For a long time I thought of Grim Fandango as the ‘LucasArts game with the skeletons’, whose appeal was a total mystery to me. Maybe it was because back then, when the game was released, I had been somewhat over-saturated (like many others) by countless adventure games. Also they started copying each other more and more and most of the time provided some awfully boring ideas. Still a game, in which you slip into the role of a bony man, seemed just too silly. In the meantime adventure games are returning again and LucasArts finally closed its gates. So after fifteen years I decided to fill a gap in my knowledge.
In the history of CRPGs, the Wizardry series should give every old school gamer a chill of ecstasy. The series began already in the early 80s and ended only in 2001 with Wizardry 8: Destination Dominus, but under licence, it has multiple further spin-offs. like Wizardry Online, primarily in Japan until the year 2012. An icon of game design called D. W. Bradley created the huge worlds of Wizardry V: Heart of the Maelstorm (1988), Wizardry VI: Bane of the Cosmic Forge (1990) and finally Wizardry VII: Crusaders of the Dark Savant (1992) for the company Sir-Tech before jumping ship and founding his own software company. D. W. Bradley even surpassed himself and created the (in my view) only legitimate successor to Wizardry 7, namely Wizards and Warriors, already one year before Wizardry 8.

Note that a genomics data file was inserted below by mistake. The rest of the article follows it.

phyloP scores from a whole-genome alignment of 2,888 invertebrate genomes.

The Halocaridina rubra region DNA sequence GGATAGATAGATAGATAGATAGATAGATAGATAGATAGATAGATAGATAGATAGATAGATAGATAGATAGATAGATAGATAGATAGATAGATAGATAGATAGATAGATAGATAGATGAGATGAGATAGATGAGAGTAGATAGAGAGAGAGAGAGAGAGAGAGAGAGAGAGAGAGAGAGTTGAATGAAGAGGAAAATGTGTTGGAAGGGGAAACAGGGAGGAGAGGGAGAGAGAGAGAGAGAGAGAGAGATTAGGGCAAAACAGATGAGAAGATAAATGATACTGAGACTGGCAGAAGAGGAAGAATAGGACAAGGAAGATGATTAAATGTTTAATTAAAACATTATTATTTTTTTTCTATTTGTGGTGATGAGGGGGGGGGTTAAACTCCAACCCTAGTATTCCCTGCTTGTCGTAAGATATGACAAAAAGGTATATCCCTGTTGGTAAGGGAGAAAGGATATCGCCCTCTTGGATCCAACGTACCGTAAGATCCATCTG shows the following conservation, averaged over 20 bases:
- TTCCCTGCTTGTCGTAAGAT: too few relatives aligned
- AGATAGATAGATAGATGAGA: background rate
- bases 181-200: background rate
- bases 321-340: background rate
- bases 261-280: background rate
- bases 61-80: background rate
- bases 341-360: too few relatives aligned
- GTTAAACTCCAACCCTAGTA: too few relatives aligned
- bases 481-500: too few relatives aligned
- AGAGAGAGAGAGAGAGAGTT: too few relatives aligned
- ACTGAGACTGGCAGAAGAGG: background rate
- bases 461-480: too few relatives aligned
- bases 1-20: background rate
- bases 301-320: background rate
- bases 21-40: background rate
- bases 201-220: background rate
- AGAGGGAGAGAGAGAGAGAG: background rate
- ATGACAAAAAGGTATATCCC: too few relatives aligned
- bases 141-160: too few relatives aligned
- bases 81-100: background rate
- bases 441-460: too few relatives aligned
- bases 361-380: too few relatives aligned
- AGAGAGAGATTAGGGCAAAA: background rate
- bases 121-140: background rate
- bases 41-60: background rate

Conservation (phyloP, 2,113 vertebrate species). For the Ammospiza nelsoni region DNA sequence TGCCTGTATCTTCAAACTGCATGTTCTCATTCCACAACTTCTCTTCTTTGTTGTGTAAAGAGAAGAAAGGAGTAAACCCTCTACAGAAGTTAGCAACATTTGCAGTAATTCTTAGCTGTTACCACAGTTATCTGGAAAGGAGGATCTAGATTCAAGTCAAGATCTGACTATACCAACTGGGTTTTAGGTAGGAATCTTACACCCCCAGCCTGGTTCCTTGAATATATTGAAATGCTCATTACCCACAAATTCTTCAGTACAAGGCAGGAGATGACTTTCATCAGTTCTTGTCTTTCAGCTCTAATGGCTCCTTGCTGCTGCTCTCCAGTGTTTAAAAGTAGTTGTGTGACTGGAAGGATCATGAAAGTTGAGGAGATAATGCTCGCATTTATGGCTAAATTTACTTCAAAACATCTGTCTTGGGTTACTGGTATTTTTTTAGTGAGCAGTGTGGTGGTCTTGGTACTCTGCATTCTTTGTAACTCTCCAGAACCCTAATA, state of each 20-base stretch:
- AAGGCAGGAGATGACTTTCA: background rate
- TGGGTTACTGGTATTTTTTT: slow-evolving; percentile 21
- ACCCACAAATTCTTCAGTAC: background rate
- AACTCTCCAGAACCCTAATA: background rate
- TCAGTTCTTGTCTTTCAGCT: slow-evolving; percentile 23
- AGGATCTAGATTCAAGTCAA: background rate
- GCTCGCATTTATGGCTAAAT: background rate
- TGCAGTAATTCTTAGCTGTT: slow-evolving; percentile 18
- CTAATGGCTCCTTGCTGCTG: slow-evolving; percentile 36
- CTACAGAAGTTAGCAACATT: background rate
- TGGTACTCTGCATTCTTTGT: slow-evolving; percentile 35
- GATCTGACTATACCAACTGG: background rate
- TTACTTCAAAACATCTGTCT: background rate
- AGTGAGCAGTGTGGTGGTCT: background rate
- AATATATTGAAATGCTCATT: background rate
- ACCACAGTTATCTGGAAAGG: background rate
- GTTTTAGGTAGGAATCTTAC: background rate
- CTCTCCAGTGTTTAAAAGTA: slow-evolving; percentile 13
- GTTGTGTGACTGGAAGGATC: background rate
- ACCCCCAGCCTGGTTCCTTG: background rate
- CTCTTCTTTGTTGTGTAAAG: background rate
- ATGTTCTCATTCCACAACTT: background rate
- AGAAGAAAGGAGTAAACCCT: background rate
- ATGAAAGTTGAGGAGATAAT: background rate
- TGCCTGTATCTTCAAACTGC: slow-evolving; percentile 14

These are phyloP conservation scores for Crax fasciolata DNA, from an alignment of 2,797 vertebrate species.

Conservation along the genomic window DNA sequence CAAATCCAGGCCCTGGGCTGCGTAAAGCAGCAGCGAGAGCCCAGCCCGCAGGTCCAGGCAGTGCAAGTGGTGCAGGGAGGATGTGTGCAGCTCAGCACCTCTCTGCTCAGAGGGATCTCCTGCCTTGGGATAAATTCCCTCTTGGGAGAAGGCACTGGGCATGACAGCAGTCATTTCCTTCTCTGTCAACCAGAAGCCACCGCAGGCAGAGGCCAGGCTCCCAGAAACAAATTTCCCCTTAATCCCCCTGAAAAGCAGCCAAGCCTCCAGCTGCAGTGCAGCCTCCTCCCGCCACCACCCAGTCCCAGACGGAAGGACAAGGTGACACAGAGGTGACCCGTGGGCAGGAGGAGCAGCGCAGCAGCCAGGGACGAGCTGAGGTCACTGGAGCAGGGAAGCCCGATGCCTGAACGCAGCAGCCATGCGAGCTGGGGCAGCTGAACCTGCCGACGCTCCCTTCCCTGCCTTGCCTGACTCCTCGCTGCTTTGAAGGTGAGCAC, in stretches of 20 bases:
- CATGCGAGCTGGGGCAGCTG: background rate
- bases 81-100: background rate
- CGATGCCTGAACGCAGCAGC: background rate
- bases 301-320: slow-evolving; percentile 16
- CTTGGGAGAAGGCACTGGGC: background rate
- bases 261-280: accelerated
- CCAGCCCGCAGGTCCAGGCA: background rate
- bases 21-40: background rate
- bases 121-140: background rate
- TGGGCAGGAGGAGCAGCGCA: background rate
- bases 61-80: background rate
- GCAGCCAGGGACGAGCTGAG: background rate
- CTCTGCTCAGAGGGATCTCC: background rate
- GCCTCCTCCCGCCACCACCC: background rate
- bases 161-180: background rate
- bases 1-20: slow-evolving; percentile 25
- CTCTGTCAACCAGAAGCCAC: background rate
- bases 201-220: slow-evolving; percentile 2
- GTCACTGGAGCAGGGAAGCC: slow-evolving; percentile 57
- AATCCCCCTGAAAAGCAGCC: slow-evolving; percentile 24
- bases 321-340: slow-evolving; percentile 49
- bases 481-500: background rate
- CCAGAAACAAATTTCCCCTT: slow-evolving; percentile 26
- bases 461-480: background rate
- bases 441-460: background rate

In the strategy genre, there is usually a distinction between high level strategy and low level tactics. Some games do one of them right, some excel at the other. Consolidating both levels into one game rarely works: It is the interface between the two which is hard to get right. One major aspect is that none of the levels may take up too much time, because otherwise, the players will forget about what happened on the other. How does this fare with Cyber Empires?